Season turn around in northern NSW and photo gallery by Leanne Hall

Leanne and Garry Hall at The Mole, Warren, NSW have gone from running a destocked dustbowl to having already receiveed more rain in 2020 than for all of 2018 and 2019.

What stock they had left has been away on agistment for the past nine months while the Halls literally spent every day waiting and hoping.

And they really got it.

In late January a localised storm delivered an amazing 40mm – the Halls could not believe their luck.

But it just kept getting better.

“By the end of February we had measured 118 mm,” Garry said.

“In March it was another 79mm; plus 125mm so far for April – with maybe more due later this week,” he said.

“Absolutely nothing can describe the relief, and the pleasure, to finally see our country start the long journey back to health. The smell of new vegetation bringing with it hope and optimism.”

By February they finally had what was left of the herd’s breeding nucleus home.

“However, the conception rate was a disappointment – for a very short moment,” Garry explained.

“Because once again the benefit of Team Te Mania shone through and we were able to purchase some fantastic cows from members Stephen and Sue Brain and Colin and Karen Henke,” he added.

“A wave of three day sickness came to test our resilience as the flies and mosquitoes arrived’ closely followed by coronavirus just as we had started to pinch ourselves to make sure we weren’t dreaming.

“But none of that has taken the shine off our water, we are ready to face 2020 with a renewed spark.”

In the Syndey Morning Herald 24/4/2020, Peter Hanan reports – Garry Hall, a cattle breeder, has had more rain since February than for all of 2018 and 2019, and the Macquarie River is flowing past his property at the rate of a billion litres a day, reports 

And yet, as welcoming

as the rains have been, they are well short of drought-breaking for his farm in northern NSW and the nearby Ramsar-listed wetlands. Both have struggled through a once-in-a-century dry spell.

Drier time: Garry Hall standing in the dry Macquarie River at his property in the Macquarie Marshes region of NSW. Some 1000 million litres is currently flowing down the river at this spot each day.CREDIT:WOLTER PEETERS, SYDNEY MORNING HERALD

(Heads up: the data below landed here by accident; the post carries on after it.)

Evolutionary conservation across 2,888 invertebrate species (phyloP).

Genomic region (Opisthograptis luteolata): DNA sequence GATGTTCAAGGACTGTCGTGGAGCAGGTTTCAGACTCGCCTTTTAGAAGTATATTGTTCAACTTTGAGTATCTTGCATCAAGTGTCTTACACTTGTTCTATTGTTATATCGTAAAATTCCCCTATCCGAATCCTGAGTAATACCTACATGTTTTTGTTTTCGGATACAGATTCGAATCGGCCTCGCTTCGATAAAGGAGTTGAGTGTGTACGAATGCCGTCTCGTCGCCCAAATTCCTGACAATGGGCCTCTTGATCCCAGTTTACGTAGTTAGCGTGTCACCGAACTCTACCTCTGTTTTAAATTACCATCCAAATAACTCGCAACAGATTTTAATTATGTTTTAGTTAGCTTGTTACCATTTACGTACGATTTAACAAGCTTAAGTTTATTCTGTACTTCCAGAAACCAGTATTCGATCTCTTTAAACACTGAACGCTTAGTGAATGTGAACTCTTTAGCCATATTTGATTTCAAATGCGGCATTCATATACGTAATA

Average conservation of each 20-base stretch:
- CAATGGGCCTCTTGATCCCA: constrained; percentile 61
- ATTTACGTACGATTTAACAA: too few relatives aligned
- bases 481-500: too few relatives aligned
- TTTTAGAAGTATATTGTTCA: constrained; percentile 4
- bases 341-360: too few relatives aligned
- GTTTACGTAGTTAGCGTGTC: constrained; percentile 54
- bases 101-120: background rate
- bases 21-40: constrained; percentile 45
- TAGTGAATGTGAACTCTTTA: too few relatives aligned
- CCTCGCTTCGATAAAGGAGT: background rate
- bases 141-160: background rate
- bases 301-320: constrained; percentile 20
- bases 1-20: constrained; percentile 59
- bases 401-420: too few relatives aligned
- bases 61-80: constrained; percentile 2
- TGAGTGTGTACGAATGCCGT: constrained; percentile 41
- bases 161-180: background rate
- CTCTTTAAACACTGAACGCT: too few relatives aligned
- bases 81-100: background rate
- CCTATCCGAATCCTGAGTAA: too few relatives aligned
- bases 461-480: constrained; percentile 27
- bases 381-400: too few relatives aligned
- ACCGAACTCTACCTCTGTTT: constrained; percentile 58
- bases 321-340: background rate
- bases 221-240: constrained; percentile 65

“A large area of the Macquarie Marshes hasn’t seen water yet,” Mr Hall said. “It’s pretty important to get it in there to start the long journey back”.

That journey, though, has begun after widespread rain over NSW and other eastern states this year.

Catchments have become wetter so follow-up falls will be more likely to create run-off and reach dams across the Murray Darling Basin. Odds for such rainfall have also improved for coming months.

Bureau of Meteorology charts show moisture level in the top 100 centimetres of soil improved sharply between last December and last month. NSW shows some of the biggest changes.

Still, Matthew Coulton, the bureau’s acting general manager for water, said “drought means something different to everyone you talk to … I don’t think it’s over for anyone yet”.

“It’s important to remember that long droughts can have periods of green. It was 36 months of very hot and dry weather that led to the conditions we saw at Christmas,” he said.

“It will take a lot more than two or three wet months to fill dams and get regional communities back on their feet.”

Little of the rain has reached the big dams on the western slopes of the Great Dividing Range. Burrendong Dam, which supplies much of the water for the Macquarie River, remains at 16.4 per cent full, while Keepit Dam on the Namoi is at just 13.7 per cent.

WaterNSW data shows catchment inflows of major rivers so far lag the most big flows in 2016-17.

Those dams and rivers, though, could be in for a relative wet winter and even into spring, as climatic conditions favouring above-average rains set in, according to the latest bureau outlook.

Waters in the Indian Ocean off north-western Western Australia are warmer than usual, a set-up that typically produces clouds that deliver moisture across Australia’s centre and south-east, said Andrew Watkins, head of the bureau’s long-range forecasting.

“If one of those north-west cloudbands interacts with a cold front or a cut-off low − that’s when we get some big rainfall totals over a large area,” Dr Watkins said.

With higher soil moisture levels and more cloud cover, overnight temperatures across most of Australia will also likely be milder than normal, he said. Days will be closer to average warmth.

“The drought’s broken when Burrendong is full,” said Mr Hall, adding the outlook for the Macquarie catchment is promising.

“Orange and Bathurst haven’t had much rain − you wouldn’t say it’s oozing water,” he said. Still, “it’s primed, it’s wet and ready to go”.

Article by – Peter Hannam , The Age April 27, 2020

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